Rural Areas Confronting Challenge of Providing Health Services to Influx of Hispanic Immigrants
As the number of Hispanics in rural areas increases, care providers are re-examining how they deliver health services and trying to find ways to overcome cultural and language barriers, the AP/High Plains Journal reports. The Hispanic population in rural areas increased from 1.4 million in 1980 to 2.7 million in 2000, when the latest census was conducted. Hispanics made up 3% of rural residents in 1980 and 5.5% by 2000, the AP/Journal reports.
According to the AP/Journal, increased border security has helped increase the Hispanic population, as many undocumented immigrants cannot travel back and forth between the U.S. and Mexico. William Kandel, a sociologist with USDA, said, "They discover that crossing back and forth no longer is easy and no longer is cheap."
Towns along the U.S.-Mexico border are experiencing some of the "most acute problems" related to the influx of immigrants, the AP/Journal reports. Amy Elizondo, vice president of program services for the National Rural Health Association, said, "You see a lot of overflow in emergency rooms" in border communities, adding, "You're looking at Third World country type problems."
Candace Kugel, a nurse practitioner affiliated with the Migrant Clinicians Network, said that migrant workers are a special case because they have a nomadic lifestyle. She added, "People who move because of their work are constantly being uprooted, and so if they are involved in care for a chronic illness or a pregnancy, for example, they are not necessarily going to have a good continuity of care."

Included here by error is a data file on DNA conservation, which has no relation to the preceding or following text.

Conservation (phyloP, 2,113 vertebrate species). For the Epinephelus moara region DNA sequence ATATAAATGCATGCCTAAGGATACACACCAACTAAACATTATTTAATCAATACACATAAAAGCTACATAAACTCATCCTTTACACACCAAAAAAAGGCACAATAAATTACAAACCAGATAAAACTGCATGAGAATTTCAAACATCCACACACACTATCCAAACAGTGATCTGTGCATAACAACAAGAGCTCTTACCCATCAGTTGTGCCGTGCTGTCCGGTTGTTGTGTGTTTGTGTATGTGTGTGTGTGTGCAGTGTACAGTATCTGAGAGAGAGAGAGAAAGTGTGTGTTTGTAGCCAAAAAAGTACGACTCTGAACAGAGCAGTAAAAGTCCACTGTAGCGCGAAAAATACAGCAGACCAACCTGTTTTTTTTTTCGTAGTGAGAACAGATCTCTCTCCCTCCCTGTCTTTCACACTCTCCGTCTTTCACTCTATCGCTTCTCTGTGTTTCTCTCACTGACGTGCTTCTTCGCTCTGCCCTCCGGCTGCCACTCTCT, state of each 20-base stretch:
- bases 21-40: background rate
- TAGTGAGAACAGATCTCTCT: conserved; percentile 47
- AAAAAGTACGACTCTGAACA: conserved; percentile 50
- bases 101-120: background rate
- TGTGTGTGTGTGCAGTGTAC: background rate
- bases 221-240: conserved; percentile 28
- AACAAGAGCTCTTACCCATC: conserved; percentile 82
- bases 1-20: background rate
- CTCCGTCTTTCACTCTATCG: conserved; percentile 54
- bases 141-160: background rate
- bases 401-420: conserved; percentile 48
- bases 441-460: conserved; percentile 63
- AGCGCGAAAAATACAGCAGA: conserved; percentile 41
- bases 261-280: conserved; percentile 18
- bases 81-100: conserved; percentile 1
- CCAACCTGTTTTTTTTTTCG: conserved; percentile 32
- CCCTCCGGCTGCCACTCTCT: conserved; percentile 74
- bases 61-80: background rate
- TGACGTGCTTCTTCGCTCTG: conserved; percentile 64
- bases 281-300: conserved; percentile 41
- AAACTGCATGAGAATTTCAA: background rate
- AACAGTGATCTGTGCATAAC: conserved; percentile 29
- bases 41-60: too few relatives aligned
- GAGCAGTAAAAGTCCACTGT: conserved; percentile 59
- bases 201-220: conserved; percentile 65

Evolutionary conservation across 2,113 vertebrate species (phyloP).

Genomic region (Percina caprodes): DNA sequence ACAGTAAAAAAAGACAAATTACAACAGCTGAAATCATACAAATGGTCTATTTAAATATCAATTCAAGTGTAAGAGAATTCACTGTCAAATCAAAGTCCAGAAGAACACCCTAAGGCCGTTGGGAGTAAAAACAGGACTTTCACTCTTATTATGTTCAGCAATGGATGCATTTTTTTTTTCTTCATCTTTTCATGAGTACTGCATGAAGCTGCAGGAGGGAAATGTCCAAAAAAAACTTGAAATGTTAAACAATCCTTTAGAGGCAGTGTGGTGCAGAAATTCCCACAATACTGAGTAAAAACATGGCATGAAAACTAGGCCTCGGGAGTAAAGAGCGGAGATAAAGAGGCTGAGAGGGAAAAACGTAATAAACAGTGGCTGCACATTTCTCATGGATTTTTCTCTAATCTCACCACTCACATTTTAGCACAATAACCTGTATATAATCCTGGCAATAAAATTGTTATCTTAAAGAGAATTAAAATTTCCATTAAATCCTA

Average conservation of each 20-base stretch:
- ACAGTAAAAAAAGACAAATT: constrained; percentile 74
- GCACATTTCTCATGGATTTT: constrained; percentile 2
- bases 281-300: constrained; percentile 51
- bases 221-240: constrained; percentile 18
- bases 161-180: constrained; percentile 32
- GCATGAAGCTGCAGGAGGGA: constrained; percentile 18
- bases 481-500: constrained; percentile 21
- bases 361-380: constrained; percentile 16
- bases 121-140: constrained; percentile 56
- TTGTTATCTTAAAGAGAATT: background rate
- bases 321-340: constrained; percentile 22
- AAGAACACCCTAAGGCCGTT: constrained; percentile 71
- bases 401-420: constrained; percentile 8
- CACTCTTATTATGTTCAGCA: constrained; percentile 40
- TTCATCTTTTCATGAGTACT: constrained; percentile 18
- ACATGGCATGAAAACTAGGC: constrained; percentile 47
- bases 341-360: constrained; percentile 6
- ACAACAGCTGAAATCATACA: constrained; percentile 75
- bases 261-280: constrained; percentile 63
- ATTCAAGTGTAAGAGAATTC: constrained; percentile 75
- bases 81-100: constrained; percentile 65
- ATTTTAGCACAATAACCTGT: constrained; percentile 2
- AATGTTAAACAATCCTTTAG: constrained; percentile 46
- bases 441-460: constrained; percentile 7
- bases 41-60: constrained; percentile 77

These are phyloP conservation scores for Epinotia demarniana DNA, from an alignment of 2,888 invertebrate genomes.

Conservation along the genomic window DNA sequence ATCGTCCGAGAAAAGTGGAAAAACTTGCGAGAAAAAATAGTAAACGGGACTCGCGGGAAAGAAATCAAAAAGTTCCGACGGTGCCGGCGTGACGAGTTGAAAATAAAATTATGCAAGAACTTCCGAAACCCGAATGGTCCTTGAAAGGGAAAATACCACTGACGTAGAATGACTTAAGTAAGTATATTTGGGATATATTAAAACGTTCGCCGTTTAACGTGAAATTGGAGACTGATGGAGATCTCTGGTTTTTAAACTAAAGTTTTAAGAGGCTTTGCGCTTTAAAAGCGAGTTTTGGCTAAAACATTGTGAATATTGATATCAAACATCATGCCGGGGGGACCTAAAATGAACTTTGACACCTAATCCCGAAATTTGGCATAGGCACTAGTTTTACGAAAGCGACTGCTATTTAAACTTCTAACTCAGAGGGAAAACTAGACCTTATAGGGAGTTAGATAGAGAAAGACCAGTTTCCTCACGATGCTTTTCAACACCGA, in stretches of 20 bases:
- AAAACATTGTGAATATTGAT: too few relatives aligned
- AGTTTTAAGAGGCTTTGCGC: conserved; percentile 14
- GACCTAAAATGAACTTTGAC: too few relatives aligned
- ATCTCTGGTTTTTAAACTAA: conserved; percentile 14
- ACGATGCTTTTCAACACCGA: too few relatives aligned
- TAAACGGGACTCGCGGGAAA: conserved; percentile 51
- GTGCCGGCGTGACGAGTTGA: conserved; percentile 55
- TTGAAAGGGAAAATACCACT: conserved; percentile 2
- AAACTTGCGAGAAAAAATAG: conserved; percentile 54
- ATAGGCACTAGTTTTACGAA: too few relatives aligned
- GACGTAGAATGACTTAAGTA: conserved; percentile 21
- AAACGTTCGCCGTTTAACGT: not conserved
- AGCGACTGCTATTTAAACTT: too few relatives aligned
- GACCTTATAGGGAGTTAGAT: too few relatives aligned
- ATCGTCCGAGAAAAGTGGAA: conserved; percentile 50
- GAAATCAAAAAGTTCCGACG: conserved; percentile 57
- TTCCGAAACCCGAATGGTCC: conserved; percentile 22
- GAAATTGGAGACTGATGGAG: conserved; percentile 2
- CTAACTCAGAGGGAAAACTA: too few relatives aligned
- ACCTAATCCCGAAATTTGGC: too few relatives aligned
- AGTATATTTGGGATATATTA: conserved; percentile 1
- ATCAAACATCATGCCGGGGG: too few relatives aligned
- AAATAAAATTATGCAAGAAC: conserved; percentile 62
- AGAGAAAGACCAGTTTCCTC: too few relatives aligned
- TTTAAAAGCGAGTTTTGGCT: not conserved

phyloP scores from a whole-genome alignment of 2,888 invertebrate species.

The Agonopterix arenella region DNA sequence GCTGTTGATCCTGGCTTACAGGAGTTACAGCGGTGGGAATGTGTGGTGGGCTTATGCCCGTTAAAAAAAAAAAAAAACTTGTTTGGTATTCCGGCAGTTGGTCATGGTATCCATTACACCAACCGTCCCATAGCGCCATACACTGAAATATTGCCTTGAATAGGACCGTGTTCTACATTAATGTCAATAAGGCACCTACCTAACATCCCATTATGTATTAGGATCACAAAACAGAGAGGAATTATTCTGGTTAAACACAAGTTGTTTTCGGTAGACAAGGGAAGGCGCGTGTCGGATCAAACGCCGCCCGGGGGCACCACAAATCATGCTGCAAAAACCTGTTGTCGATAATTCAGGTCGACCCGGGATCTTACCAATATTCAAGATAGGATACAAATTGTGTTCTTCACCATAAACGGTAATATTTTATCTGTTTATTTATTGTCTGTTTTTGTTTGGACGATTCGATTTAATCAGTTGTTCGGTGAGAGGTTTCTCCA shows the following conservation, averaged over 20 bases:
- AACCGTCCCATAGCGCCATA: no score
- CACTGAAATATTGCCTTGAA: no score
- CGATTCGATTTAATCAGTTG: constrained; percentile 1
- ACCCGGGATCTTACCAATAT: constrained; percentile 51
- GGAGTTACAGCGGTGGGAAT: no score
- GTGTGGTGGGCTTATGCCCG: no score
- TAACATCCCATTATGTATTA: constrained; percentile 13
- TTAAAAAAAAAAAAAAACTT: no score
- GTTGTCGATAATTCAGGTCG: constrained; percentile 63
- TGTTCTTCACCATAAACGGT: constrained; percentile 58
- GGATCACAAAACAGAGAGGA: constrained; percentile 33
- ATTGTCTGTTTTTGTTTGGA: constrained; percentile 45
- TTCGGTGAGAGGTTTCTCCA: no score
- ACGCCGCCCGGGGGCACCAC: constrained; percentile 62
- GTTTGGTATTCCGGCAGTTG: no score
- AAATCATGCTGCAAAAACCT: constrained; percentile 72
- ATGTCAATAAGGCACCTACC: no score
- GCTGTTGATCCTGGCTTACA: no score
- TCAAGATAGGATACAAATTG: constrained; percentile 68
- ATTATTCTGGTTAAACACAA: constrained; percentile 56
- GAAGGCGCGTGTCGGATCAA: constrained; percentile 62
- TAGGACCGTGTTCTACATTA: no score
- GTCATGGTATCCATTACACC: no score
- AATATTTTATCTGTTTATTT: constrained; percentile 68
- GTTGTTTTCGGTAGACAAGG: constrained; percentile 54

The challenge for rural areas that have basic health services is to make "Hispanics aware of what is available and how to get to hospitals and doctors' offices," the AP/Journal reports. Mark Holmes, vice president of the North Carolina Institute of Medicine, said that bringing services directly to Hispanics can overcome access-to-care obstacles. He said, "It really cuts down on transportation time and transportation may be a considerable barrier. There's also a big issue of trust. When you have repeat visits and lay the groundwork for explaining who the health care providers are and what they do, that helps."
Carol Vidal -- a Spanish psychiatrist recently hired by Hanover, Pa., to study the needs of the local Hispanic community -- found obstacles to health services for Hispanics included language barriers, long work hours, perceived discrimination and fears about deportation. She said, "I was surprised by the amount of hours they were working, how they were trying to deal with family and work time" (AP/High Plains Journal, 12/17).